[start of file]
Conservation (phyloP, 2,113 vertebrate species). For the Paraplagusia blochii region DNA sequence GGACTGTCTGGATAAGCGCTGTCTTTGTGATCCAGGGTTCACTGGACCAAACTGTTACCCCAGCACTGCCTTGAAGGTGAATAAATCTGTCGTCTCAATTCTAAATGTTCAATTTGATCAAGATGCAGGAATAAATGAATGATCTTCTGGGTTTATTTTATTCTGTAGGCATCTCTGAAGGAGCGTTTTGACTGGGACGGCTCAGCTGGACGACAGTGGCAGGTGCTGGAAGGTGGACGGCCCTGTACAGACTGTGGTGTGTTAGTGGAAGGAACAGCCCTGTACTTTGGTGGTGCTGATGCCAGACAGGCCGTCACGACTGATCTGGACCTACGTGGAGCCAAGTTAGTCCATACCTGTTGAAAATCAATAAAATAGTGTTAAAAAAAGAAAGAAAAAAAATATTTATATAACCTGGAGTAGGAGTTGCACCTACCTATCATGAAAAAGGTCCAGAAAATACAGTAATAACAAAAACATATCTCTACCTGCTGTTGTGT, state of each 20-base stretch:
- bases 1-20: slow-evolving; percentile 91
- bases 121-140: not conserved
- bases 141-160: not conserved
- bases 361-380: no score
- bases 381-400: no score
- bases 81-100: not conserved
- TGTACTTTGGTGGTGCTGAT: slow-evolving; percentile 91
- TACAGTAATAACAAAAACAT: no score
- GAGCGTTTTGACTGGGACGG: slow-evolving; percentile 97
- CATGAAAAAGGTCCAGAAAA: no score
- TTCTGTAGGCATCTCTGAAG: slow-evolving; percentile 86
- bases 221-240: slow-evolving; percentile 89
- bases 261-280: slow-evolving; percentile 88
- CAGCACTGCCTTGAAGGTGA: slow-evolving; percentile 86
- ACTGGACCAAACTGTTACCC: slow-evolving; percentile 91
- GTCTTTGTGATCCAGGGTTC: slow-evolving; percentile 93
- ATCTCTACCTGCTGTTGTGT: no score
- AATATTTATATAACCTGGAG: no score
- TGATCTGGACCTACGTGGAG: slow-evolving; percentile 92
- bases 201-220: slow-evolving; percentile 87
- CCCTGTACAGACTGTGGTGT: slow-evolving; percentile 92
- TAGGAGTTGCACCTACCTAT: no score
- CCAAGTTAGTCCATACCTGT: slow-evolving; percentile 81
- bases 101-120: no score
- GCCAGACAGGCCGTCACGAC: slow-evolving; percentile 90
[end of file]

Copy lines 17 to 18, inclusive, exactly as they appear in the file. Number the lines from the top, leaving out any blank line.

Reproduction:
- GTCTTTGTGATCCAGGGTTC: slow-evolving; percentile 93
- ATCTCTACCTGCTGTTGTGT: no score